Feeds

Dropbox nukes bloke's file share in DMCA brouhaha – then admits it made a 'HASH OF IT'

THE TRUTH about that missing personal folder

Choosing a cloud hosting partner with confidence

A Dropbox user sparked outrage after he revealed he was blocked from sharing a file he'd deposited in the online storage locker – because it was the target of a Digital Millennium Copyright Act (DMCA) anti-piracy takedown notice.

The trouble started when designer Darrell Whitelaw found he couldn't share a file in a personal folder in his paid-for Dropbox account. The message said that allowing another user to access the material had been disabled, thanks to a DMCA complaint, although he personally could still get at the data.

Whitelaw's tweet was shared more than 3,000 times and it seems many users of the service hadn't read their terms and conditions, which does give Dropbox the right to block content that's shared without the copyright holder's permission. Whitelaw himself said as much in a later tweet, but that didn't stop enough people kicking up a stink and so Dropbox has issued a clarification.

"There have been some questions around how we handle copyright notices. We sometimes receive DMCA notices to remove links on copyright grounds. When we receive these, we process them according to the law and disable the identified link," the company told El Reg in a statement.

"We have an automated system that then prevents other users from sharing the identical material using another Dropbox link. This is done by comparing file hashes. We don't look at the files in your private folders and are committed to keeping your stuff safe."

So it appears a DMCA notice was issued against a particular file somewhere in the Dropbox system, and the website's code generated a hash of that object – a signature representing that file, if you will – and halted the sharing of all other files in its cloud matching the hash.

Despite the outrage, there's not a lot customers can do about the situation, even if there was a legal case to answer. Under a change to its T&Cs last week users must go through an arbitration process before calling the lawyers, unless they opt out of the arrangement by April 24 at the latest.

Nevertheless the San Francisco-based company is looking to calm tempters ahead of a possible IPO. A recent infusion of venture capitalist cash values the firm at $10bn – provided it keeps its customers using the service. ®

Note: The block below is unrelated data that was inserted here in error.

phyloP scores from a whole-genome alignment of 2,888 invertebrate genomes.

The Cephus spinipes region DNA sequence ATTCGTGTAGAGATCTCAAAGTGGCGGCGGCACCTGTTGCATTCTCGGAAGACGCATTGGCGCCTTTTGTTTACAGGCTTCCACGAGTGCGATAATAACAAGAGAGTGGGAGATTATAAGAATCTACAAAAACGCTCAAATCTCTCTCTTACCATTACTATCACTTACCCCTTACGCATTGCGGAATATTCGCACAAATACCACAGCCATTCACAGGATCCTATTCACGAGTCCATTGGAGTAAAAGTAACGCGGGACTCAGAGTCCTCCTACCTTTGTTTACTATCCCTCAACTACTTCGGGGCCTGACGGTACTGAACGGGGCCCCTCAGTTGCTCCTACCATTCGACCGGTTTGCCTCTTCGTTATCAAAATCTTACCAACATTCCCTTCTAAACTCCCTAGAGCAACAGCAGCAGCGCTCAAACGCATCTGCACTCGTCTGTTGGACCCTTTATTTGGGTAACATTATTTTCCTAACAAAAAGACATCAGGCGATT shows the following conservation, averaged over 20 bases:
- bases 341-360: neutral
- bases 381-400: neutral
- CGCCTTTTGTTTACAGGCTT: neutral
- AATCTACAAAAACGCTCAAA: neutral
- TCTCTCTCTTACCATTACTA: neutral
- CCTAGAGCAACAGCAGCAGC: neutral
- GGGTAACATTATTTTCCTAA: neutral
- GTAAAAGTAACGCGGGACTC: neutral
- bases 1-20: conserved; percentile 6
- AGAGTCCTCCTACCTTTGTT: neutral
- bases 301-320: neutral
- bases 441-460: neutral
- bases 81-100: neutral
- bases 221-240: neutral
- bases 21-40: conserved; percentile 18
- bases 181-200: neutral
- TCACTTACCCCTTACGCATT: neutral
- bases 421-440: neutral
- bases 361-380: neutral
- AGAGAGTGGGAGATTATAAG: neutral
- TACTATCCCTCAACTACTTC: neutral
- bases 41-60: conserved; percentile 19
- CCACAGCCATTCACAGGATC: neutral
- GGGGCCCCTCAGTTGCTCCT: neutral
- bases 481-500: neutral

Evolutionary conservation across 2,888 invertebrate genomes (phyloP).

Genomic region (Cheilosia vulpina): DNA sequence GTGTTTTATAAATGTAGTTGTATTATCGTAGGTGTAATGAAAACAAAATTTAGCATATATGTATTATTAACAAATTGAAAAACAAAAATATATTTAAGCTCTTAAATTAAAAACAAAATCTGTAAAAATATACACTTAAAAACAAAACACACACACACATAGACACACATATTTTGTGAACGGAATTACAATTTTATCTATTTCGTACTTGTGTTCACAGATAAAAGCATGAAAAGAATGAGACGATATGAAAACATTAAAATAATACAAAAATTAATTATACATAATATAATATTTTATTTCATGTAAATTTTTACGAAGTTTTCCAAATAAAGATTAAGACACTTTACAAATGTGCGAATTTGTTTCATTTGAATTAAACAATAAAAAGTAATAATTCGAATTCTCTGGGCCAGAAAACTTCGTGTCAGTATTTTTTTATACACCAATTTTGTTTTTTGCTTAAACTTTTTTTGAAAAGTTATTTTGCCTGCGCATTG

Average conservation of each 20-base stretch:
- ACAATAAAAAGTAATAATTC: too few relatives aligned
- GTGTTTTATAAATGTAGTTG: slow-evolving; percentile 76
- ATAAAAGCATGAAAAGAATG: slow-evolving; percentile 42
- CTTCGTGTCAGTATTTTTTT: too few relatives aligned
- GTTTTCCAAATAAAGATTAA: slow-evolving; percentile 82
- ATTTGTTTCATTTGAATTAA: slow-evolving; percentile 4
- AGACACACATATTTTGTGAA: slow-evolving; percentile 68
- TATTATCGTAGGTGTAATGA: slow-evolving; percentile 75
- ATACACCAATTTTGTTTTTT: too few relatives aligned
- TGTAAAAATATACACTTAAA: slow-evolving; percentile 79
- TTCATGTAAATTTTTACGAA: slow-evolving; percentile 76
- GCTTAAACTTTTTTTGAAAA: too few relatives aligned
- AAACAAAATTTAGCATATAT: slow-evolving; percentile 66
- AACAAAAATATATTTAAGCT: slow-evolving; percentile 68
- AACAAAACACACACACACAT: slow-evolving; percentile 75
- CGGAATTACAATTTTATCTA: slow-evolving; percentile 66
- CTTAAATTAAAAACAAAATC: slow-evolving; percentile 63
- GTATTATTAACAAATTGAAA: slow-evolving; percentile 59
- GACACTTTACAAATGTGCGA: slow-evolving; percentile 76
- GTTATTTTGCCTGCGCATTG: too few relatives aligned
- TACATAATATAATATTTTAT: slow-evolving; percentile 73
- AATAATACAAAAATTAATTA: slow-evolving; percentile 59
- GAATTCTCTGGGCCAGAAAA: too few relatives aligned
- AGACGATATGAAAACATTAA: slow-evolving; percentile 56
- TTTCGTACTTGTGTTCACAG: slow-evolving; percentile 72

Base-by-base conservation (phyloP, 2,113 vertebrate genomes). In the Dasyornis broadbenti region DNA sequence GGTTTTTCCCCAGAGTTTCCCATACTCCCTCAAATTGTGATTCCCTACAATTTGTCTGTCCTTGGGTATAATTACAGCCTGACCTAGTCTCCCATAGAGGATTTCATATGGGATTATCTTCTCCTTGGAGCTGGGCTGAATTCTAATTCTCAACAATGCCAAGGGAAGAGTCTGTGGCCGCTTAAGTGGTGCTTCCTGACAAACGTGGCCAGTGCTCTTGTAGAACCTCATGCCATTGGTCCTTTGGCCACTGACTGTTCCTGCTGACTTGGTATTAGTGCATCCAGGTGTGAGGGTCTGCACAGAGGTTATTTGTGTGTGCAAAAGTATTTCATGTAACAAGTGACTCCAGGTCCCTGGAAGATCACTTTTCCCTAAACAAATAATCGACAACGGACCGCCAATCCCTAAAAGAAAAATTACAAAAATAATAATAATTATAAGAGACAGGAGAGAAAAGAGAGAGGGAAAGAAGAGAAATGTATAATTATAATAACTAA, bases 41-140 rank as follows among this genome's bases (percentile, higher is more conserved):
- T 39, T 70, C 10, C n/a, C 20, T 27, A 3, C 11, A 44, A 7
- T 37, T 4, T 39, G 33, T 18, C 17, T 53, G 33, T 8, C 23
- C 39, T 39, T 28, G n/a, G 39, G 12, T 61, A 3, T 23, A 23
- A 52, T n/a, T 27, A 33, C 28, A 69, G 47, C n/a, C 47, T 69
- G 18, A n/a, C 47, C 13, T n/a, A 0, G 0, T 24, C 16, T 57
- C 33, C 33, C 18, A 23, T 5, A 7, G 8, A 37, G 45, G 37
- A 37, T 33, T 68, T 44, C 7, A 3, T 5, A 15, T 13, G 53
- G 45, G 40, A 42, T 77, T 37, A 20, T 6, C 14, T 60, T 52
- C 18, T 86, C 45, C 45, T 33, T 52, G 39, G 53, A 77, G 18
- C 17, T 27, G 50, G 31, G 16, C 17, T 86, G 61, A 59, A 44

Top 5 reasons to deploy VMware with Tegile

More from The Register

next story
'Kim Kardashian snaps naked selfies with a BLACKBERRY'. *Twitterati gasps*
More alleged private, nude celeb pics appear online
Wanna keep your data for 1,000 YEARS? No? Hard luck, HDS wants you to anyway
Combine Blu-ray and M-DISC and you get this monster
US boffins demo 'twisted radio' mux
OAM takes wireless signals to 32 Gbps
Google+ GOING, GOING ... ? Newbie Gmailers no longer forced into mandatory ID slurp
Mountain View distances itself from lame 'network thingy'
Apple flops out 2FA for iCloud in bid to stop future nude selfie leaks
Millions of 4chan users howl with laughter as Cupertino slams stable door
Students playing with impressive racks? Yes, it's cluster comp time
The most comprehensive coverage the world has ever seen. Ever
Run little spreadsheet, run! IBM's Watson is coming to gobble you up
Big Blue's big super's big appetite for big data in big clouds for big analytics
Seagate's triple-headed Cerberus could SAVE the DISK WORLD
... and possibly bring us even more HAMR time. Yay!
prev story

Whitepapers

Secure remote control for conventional and virtual desktops
Balancing user privacy and privileged access, in accordance with compliance frameworks and legislation. Evaluating any potential remote control choice.
Intelligent flash storage arrays
Tegile Intelligent Storage Arrays with IntelliFlash helps IT boost storage utilization and effciency while delivering unmatched storage savings and performance.
WIN a very cool portable ZX Spectrum
Win a one-off portable Spectrum built by legendary hardware hacker Ben Heck
High Performance for All
While HPC is not new, it has traditionally been seen as a specialist area – is it now geared up to meet more mainstream requirements?
Beginner's guide to SSL certificates
De-mystify the technology involved and give you the information you need to make the best decision when considering your online security options.